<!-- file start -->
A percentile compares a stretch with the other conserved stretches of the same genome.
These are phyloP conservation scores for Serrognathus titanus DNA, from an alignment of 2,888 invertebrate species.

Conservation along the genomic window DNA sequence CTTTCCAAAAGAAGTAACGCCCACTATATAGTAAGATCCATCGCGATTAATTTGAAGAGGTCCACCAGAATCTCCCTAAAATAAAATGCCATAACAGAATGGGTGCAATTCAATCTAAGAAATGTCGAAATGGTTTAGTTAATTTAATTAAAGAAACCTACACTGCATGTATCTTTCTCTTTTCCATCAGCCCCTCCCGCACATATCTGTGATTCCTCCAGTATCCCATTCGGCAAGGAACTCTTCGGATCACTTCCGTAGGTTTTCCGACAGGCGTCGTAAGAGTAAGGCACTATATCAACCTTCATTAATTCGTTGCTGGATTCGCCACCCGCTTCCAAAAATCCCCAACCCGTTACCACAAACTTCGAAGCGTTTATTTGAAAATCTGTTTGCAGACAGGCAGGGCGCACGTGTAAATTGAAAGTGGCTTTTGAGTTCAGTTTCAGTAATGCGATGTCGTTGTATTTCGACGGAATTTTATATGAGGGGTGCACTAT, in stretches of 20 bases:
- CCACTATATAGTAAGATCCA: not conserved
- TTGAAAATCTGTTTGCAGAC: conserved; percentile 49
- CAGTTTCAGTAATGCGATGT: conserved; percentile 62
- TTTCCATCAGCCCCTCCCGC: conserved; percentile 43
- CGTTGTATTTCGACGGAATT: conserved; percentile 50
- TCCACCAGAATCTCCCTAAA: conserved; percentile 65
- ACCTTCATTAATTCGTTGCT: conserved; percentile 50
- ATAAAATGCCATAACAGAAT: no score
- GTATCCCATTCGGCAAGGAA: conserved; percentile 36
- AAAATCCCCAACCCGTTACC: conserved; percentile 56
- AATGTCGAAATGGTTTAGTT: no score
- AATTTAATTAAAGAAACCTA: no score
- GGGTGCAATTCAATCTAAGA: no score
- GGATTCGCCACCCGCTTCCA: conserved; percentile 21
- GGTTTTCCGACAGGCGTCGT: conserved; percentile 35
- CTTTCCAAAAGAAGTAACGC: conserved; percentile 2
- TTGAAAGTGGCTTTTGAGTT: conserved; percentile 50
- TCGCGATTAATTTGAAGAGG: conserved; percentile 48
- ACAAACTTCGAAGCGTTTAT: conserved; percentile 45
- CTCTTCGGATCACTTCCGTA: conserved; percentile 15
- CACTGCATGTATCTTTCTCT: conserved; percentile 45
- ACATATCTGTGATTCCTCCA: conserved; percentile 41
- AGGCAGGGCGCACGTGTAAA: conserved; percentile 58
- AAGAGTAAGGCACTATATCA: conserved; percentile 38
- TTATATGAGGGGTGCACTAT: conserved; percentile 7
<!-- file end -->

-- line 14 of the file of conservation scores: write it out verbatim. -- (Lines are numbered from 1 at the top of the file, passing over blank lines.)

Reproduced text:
- AATGTCGAAATGGTTTAGTT: no score